A show jumping trainer has said that Brexit has stopped her taking horses to Europe to compete in events.
Rachael Williams, from East Yorkshire, said there had been delays and confusion over the new requirements for taking live animals to the continent.
Ms Williams said she had made three attempts to attend events in Italy and "every time we've failed".
The government said it was training more vets to carry out the inspections required under the new regulations.
Ms Williams, who runs a stable near Howden, said she would usually travel to Europe around 10 times a year, taking three riders and six horses to various competitions.
"We were told that if you were jumping internationally and if you had your horses registered with the Dutch federation, passport and things like that, you would get better travel and it would just simply be the same - and it is not," she said.
"We haven't had a good Brexit deal at all, in fact we've had no deal."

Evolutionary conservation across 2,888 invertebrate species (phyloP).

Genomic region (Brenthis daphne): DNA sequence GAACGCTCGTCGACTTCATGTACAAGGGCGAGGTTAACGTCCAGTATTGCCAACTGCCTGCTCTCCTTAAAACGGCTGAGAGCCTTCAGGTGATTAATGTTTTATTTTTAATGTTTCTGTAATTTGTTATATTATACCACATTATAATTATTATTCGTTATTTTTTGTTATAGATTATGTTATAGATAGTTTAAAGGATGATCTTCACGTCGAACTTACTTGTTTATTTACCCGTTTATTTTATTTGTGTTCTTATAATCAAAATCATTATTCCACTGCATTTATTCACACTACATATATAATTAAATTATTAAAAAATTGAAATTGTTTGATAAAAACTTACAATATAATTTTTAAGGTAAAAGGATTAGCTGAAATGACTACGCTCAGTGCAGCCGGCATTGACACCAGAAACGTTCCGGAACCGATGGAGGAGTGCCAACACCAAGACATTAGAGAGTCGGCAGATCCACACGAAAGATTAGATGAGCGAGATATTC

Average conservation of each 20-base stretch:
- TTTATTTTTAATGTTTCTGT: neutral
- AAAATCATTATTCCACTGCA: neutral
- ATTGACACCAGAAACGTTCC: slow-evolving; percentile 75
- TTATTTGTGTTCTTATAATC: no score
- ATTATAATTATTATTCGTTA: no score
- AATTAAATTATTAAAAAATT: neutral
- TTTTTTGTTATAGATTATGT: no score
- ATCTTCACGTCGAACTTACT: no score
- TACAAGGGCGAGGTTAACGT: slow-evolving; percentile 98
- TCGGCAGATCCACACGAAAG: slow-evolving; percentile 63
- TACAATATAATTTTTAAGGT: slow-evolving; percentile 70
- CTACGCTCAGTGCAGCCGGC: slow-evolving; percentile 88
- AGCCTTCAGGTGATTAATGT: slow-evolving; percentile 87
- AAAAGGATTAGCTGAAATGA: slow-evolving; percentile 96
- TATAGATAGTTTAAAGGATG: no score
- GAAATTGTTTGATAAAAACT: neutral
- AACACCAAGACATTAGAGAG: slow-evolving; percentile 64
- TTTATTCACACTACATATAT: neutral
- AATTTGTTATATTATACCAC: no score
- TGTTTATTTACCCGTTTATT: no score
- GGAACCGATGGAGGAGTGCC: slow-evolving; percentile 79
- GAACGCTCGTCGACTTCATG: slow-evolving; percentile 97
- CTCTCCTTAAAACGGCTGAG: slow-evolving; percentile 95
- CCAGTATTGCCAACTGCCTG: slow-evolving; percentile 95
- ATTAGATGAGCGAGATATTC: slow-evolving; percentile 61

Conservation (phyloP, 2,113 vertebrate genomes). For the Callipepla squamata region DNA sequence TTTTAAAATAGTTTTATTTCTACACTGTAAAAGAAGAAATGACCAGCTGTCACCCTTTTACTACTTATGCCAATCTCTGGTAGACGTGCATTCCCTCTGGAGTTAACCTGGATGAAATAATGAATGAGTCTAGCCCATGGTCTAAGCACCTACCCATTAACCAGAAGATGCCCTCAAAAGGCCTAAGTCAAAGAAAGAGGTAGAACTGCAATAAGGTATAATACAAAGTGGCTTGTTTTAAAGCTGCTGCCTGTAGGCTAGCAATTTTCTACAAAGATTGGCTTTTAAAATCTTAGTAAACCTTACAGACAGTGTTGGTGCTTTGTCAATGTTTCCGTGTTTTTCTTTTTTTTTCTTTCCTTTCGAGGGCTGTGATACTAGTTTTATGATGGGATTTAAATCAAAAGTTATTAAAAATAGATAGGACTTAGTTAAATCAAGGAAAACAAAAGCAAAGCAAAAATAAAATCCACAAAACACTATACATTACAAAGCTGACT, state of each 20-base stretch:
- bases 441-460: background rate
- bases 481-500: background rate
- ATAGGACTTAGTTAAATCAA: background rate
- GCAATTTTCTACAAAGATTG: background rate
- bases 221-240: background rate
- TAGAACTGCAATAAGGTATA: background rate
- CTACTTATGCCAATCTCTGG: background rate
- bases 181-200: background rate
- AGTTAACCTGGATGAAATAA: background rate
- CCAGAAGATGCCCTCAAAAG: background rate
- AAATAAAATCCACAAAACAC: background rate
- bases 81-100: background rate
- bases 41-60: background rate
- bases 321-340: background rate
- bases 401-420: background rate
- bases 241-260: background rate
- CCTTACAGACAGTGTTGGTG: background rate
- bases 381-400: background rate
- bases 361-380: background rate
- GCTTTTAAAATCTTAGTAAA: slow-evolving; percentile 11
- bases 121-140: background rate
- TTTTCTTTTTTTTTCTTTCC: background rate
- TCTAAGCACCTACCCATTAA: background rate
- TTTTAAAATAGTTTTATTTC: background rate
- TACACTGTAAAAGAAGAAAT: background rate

Jan Rogers, from the British Horse Council, said the problems seemed to be widespread.
"Horses now need to have residency and isolation periods, blood tests for certain diseases, export heath certificates, online export declarations, customs notifications or bonds, additional equine identification documents, in some cases Kent Access Permits, as well as Covid-19 tests understandably. All within strict timelines prior to departure," she said.
Ms Rogers said her organisation was working with the Department for Environment, Food and Rural Affairs (Defra) to find solutions and to raise awareness among horse owners about the new regulations.
Defra said it was spending £800,000 for free training for vets and local authority officials.
The department added that the number of vets qualified to sign Export Health Certificates had increased from around 600 in February 2019 to approximately 1,500 currently - and this number continued to grow.